“I think every football player’s dream is to get drafted — It’s mine,” Harding said. "If it happens, great, if not, that’s not the end of the world for me. As long as I get the opportunity to play the game I love, I’ll be satisfied.”
Teams that look past his measurements will find one who was productive for four seasons at Miami and won’t back down from a challenge.
Congratulations to Heath Harding for being named All-MAC!— Miami Football (@MiamiOHFootball) November 29, 2017
He finishes his Miami career with 290 tackles, 18 TFL, 10 INTs, 30 PBU & four FF. pic.twitter.com/sEl26o0VrQ
“I think like all things film speaks for itself, and I have a lot of production on film,” Harding said. “I think the film should override everything because there’s just so much of it. One workout is not going to change the perception of me that 51 games have. So I come out here and put on a show the best I can so people can see me live action, but at the end of the day I’m the same player you saw in those 51 games.”
He can cover and tackle, making him a versatile secondary player looking to find a spot in a league where those are becoming more valuable with increased reliance on three-receiver sets.
“It’s no secret that during my college career I loved to hit people,” Harding said. “Not many corners put their stamp on tackling. They just want to cover and get interceptions. I take pride in both. If you’re on my side, whether it’s run or pass, you’re gonna see me.”
He compared his style of play to that of Seahawks star safety Early Thomas, who is listed at 5-10, 202.
“Just ready to come down and smack people and cause havoc. You don’t see that usually from corners. Usually corners are the tall guys that are trying to finesse, that’s just not me. I’m a grimy player. I do what I can to get the job done.”Follow @marcushartman
Published: Thursday, April 19, 2018 @ 9:19 AM
— Turns out losing games actually does have consequences in Cincinnati.
That’s reassuring, I guess.
RELATED: What’s a manager worth, anyway?
The Cincinnati Reds firing Bryan Price might not make them better, but at least he will no longer be able to make them worse.
I wanted Price to work out as the team’s manager, and I don’t want to celebrate anyone losing their job.
He seems like a good man who knows baseball. I hope he lands on his feet, and I believe he will.
But he had to go.
Dusty Baker (Price’s predecessor) did some great things to help close the door on a decade-plus of losing, but he had taken the Reds as far as he could with his managerial style (good) and lineup-building foibles (bad).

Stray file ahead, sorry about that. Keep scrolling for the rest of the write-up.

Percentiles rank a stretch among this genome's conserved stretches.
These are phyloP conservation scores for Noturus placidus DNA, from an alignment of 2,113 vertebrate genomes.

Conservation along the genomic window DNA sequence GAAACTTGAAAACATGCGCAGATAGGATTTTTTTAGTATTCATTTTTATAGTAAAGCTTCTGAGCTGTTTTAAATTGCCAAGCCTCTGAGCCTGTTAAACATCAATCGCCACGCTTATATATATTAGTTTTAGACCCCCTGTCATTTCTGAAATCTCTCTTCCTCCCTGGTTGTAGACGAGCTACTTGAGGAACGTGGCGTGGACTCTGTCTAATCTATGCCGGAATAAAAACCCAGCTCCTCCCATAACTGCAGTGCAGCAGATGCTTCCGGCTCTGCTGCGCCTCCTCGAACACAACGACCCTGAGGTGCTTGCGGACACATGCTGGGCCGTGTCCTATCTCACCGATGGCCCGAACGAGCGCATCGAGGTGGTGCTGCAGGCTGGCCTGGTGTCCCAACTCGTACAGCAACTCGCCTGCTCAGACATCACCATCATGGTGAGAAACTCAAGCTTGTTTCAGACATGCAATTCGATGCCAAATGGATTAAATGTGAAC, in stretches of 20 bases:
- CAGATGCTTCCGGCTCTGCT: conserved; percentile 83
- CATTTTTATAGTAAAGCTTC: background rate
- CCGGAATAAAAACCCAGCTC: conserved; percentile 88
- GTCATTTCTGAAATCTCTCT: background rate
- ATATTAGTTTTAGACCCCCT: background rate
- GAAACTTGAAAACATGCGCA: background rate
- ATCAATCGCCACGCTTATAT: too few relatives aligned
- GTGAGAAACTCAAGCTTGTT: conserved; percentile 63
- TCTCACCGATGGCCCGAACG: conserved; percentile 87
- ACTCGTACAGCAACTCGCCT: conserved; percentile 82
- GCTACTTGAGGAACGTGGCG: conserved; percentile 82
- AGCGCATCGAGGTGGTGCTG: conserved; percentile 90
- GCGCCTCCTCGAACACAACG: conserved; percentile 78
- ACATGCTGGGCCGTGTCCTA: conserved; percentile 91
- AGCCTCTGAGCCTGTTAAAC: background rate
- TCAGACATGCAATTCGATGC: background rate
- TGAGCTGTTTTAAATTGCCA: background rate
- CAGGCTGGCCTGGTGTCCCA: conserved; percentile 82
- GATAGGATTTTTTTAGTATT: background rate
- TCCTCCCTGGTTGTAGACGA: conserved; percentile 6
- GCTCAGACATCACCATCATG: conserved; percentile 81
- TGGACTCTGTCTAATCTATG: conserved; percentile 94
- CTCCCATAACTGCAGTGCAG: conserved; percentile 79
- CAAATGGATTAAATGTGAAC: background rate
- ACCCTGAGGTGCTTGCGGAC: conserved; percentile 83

Price, the architect of a great pitching staff under Baker, made as much sense as anyone to get the job four years ago.
He stumbled out of the gate with a flawed team, but he showed some progress as the manager even as the roster got worse and injuries multiplied.
Certainly making a change after last season would have been justified, but sticking with him wasn’t the worst idea, either, considering he had not really had much to work with and there was reason to think the Reds would be better this season.
With a 3-15 record, they are not, of course.
So far, this has looked like one of the worst Cincinnati teams ever, in fact, and Price blew multiple games last week with bizarre late-inning decisions.
The manager doesn’t swing the bat and he doesn’t make the pitches (or throw the ball over Joey Votto’s head), but he’s in there for some reason, right?
This team needs new direction.
They needed to do something to shake up the clubhouse before losing became a way of life for another summer on the riverfront.
After players’ managers like Baker and Price, perhaps a good ol’ fashioned butt kicker could do some good.
We shall see if Jim Riggleman is that man.
If not, well, we’ll see next year if it’s someone else.Follow @marcushartman
Published: Thursday, April 19, 2018 @ 10:19 AM
— Jim Riggleman is the interim manager of the Cincinnati Reds, replacing Bryan Price after the latter was fired Thursday.
Here are five things to know about the new man in charge:
1. The 65-year-old has been involved in professional baseball since 1974.
The Los Angeles Dodgers drafted Riggleman out of Frostburg State in the fourth round in 1974.
He spent eight seasons playing in the minor leagues, mostly in Double-A.
2. Riggleman has previously managed four MLB teams.
The New Jersey native managed the Padres from late 1992-94 then spent five seasons with the Chicago Cubs, part of one with the Seattle Mariners and two-plus seasons with the Washington Nationals.
3. His best team won 90 games.
The 1998 Chicago Cubs went 90-73 under Riggleman and won the National League Wild card.
That team’s second-place finish is the highest for any of Riggleman’s teams. His career record as a manager is 662-824, a .445 winning percentage.
Hunter Greene battles elements in second start for Dayton Dragons https://t.co/KNa9vchqJZ— daytonsports (@daytonsports) April 19, 2018
4. Riggleman famously walked out of the Nationals in 2011.
Washington finished in third place in 2011, but Riggleman wasn’t around to see it.
He resigned in June over a dispute about his job security.
“I know what the right thing to do is,” Riggleman said at the time according to the Washington Post. “You don’t keep a manager on a one-year deal in major league baseball. I’m not happy about it. I just feel in my heart it’s the right thing to do.”
5. 2018 is Riggelman’s seventh season working for the Reds.
He joined the Reds player development department in 2012 as manager of Double-A Pensacola before spending two years managing the Triple-A Louisville Bats.
He joined the major-league club as third base coach in 2015 and was in his third season as bench coach before being promoted Thursday.Follow @marcushartman